Williams was born to a mixed-race family in Pennsylvania. His father, a white man, was married to a free Black woman, and was an active abolitionist who died when he was 11.
Although some members of the family lived as whites, and he could also have done so, Daniel refused to "pass" and actively identified himself as Black. Soon after his father died his mother sent her children to live with different relatives, except Daniel, who was apprenticed to a shoemaker in Baltimore, while she went to live in Illinois. After a while Daniel left his apprenticeship and followed her, but although the reunion was happy, his mother soon moved to Maryland with his sisters to rejoin the other children, and Daniel elected to stay in Illinois.
For the next several years he worked and lived with various cousins, but when he was 16 he struck out on his own and moved to Wisconsin, where he became a barber, living very happily with his employer's family, and also attended high school. His employer-cum foster father later financed his medical training in Chicago, and he graduated in 1883.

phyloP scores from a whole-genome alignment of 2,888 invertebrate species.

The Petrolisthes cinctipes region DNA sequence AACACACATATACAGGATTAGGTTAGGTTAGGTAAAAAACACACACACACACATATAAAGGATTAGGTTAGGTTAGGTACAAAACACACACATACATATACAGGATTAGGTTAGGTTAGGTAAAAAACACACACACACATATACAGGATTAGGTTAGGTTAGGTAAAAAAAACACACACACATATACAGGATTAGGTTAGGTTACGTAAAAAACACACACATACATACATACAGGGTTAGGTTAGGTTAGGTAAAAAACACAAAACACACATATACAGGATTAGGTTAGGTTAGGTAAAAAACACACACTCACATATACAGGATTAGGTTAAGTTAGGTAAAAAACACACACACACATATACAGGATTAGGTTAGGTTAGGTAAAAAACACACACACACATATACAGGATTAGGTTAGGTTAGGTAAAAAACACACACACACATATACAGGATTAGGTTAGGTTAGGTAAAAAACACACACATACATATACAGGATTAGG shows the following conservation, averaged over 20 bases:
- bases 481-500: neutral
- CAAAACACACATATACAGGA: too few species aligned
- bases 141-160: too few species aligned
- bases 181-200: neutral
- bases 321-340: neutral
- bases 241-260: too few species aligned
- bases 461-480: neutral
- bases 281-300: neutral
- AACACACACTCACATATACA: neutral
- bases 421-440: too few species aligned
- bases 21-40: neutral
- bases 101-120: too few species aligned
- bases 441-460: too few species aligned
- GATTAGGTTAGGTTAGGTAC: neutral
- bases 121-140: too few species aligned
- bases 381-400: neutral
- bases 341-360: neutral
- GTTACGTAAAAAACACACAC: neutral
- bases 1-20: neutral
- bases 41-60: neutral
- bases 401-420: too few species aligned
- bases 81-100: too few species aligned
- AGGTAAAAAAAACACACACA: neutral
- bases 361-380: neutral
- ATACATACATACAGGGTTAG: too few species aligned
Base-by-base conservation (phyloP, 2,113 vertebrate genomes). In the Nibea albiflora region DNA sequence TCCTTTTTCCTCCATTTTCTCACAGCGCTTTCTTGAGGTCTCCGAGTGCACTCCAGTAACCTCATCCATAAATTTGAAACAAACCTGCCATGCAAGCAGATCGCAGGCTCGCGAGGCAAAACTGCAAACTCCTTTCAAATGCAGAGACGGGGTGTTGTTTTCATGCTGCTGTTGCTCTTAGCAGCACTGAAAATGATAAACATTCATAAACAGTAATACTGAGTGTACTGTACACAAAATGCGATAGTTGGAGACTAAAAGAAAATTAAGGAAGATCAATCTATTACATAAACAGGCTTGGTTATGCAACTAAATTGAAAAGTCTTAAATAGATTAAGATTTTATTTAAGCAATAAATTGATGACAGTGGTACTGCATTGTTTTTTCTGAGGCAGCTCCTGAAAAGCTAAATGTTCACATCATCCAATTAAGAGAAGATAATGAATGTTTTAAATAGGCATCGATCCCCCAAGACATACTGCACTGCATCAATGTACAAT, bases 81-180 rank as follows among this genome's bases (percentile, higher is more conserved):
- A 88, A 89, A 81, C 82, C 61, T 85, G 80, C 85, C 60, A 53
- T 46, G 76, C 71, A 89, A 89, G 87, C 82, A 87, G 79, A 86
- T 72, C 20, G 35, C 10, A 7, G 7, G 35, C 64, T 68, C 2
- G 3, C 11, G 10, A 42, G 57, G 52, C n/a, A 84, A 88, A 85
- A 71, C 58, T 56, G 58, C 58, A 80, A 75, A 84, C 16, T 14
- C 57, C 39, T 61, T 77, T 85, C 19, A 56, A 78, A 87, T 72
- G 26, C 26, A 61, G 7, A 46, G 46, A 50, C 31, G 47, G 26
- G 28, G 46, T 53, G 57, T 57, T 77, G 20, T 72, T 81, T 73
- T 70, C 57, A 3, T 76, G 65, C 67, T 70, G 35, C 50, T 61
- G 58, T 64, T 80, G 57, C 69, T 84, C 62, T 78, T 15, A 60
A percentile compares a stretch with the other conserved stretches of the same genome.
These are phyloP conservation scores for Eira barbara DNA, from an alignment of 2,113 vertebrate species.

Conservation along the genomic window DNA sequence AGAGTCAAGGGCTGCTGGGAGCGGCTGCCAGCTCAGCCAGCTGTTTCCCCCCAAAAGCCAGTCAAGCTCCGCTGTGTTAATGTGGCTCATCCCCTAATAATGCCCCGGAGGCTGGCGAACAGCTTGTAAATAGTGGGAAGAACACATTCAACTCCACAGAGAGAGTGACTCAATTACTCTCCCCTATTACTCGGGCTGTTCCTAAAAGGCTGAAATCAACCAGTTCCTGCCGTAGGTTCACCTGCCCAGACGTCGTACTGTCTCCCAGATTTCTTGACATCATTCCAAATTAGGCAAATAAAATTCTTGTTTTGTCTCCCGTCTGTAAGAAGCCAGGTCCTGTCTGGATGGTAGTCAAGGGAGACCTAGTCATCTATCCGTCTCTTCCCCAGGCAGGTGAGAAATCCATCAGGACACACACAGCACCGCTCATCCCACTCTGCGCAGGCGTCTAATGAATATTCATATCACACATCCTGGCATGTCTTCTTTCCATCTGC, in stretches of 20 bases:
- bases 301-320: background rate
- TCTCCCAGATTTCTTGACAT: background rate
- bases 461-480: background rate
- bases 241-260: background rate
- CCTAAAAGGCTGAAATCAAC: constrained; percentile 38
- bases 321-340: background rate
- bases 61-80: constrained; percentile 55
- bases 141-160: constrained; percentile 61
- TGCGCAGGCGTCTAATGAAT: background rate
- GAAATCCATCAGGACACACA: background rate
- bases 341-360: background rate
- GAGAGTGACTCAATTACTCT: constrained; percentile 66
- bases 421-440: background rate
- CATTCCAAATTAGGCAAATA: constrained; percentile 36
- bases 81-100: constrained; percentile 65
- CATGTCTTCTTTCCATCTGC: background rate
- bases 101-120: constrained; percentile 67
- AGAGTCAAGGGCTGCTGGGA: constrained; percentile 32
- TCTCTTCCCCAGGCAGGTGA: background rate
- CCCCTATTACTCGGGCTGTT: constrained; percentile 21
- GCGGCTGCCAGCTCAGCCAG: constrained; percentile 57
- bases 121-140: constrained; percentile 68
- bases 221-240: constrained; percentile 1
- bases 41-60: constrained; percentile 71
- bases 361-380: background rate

Unable to practice in Chicago's segregated hospitals, he opened his own, the first integrated hospital in the USA, in 1891. He also established two nursing schools for Black nurses. At Provident Hospital Williams made history in 1893 by performing the world's first open-heart surgery, on a stabbing victim (who lived another 50 years). He was also the first Black man on the Illinois State Board of Health and later chief surgeon at Washington's Freedmen's Hospital. He was the only Black doctor invited to be a founder member of the American College of Surgeons (1913) and one of the founders of the National Medical Association (the medical society founded in 1895 for Black doctors).
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